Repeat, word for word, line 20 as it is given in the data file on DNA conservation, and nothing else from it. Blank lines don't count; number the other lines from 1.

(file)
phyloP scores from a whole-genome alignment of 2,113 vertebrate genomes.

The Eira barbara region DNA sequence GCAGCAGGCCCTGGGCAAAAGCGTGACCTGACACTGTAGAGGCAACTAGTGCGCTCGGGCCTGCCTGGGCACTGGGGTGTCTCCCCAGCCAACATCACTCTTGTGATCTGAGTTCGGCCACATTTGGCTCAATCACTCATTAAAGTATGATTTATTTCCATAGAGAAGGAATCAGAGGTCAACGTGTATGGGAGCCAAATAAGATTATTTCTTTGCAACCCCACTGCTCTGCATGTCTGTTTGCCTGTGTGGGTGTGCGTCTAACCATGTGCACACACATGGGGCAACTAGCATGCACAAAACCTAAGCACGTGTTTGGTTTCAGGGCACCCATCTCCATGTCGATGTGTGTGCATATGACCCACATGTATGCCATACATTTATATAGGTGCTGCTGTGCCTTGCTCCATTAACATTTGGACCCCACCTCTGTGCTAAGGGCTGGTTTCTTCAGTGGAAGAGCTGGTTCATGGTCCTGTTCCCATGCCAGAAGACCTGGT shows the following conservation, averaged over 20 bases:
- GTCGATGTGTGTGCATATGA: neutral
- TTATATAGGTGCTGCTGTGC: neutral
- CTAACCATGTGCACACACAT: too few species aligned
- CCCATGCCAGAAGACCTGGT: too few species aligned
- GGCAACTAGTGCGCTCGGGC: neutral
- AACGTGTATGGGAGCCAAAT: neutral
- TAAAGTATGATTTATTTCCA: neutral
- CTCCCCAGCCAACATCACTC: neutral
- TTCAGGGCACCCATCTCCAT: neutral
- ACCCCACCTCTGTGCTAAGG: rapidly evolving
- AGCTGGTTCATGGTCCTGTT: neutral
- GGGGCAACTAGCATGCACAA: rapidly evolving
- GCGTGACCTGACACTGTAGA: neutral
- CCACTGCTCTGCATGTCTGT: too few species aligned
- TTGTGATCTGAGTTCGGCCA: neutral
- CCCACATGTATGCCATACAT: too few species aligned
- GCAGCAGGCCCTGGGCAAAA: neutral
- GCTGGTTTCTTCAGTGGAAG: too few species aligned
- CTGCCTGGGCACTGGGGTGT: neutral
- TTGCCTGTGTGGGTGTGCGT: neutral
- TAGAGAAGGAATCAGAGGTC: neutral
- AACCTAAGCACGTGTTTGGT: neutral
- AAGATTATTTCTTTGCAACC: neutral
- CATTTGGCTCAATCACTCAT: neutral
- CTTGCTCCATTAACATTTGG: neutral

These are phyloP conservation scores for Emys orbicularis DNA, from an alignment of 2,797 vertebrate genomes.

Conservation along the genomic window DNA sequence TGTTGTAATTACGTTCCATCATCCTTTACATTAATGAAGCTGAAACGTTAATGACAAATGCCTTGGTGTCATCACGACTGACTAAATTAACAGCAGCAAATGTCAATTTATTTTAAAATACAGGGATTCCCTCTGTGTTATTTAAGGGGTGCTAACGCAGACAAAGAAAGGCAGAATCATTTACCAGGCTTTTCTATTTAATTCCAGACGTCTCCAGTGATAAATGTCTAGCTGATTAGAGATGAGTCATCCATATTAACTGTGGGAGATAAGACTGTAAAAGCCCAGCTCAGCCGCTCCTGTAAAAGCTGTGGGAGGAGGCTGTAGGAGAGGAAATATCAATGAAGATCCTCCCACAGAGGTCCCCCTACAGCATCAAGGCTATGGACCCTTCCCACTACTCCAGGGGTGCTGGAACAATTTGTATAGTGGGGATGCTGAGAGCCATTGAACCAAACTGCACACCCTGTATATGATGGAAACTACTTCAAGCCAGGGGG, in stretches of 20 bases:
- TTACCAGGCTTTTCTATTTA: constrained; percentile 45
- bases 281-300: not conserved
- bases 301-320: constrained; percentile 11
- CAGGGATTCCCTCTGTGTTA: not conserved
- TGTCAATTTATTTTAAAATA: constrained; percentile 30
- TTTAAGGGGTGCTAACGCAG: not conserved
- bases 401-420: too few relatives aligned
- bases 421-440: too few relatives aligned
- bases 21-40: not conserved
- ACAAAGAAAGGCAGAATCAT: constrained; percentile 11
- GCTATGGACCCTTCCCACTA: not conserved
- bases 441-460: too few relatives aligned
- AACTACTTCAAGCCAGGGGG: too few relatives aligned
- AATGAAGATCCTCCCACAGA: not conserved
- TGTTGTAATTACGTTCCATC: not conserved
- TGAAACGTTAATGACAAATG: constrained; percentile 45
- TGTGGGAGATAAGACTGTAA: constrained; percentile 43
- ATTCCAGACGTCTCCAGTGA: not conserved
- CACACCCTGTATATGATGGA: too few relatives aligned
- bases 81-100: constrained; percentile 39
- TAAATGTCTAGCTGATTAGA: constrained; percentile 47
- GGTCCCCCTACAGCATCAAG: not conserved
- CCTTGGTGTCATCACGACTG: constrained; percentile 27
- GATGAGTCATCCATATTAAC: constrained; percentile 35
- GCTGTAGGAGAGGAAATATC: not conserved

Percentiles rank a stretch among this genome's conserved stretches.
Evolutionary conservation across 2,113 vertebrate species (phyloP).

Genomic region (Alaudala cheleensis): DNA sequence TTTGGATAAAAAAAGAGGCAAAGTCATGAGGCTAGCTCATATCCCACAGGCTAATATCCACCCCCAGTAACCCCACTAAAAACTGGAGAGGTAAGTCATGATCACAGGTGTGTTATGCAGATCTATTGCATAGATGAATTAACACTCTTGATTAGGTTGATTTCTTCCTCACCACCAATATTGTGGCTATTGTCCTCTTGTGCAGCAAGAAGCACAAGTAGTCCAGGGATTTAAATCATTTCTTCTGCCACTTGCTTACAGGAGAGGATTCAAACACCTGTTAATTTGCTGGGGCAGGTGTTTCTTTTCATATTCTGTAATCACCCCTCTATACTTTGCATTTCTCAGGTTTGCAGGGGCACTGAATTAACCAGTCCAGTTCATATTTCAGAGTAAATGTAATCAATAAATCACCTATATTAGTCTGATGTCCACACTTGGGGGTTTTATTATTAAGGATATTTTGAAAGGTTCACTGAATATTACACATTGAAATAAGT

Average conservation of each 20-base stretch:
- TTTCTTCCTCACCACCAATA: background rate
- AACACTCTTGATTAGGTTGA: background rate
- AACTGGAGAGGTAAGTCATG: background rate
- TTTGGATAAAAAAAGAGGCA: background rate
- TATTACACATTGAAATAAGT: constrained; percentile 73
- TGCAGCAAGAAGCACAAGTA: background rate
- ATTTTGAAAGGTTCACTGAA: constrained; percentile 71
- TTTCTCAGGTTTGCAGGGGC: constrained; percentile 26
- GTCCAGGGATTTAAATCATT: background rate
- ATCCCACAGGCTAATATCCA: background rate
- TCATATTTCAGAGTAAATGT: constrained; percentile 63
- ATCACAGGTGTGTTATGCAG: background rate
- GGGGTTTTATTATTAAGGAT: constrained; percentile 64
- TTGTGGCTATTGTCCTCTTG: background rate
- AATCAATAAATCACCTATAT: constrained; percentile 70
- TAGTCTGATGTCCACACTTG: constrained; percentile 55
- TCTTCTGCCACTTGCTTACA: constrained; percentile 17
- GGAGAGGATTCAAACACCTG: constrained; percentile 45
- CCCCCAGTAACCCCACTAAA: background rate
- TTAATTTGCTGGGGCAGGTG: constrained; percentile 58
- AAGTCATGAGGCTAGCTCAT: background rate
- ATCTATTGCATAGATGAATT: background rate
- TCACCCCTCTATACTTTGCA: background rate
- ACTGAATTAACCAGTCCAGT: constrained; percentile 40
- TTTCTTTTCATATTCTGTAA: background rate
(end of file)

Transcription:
- GCTGGTTTCTTCAGTGGAAG: too few species aligned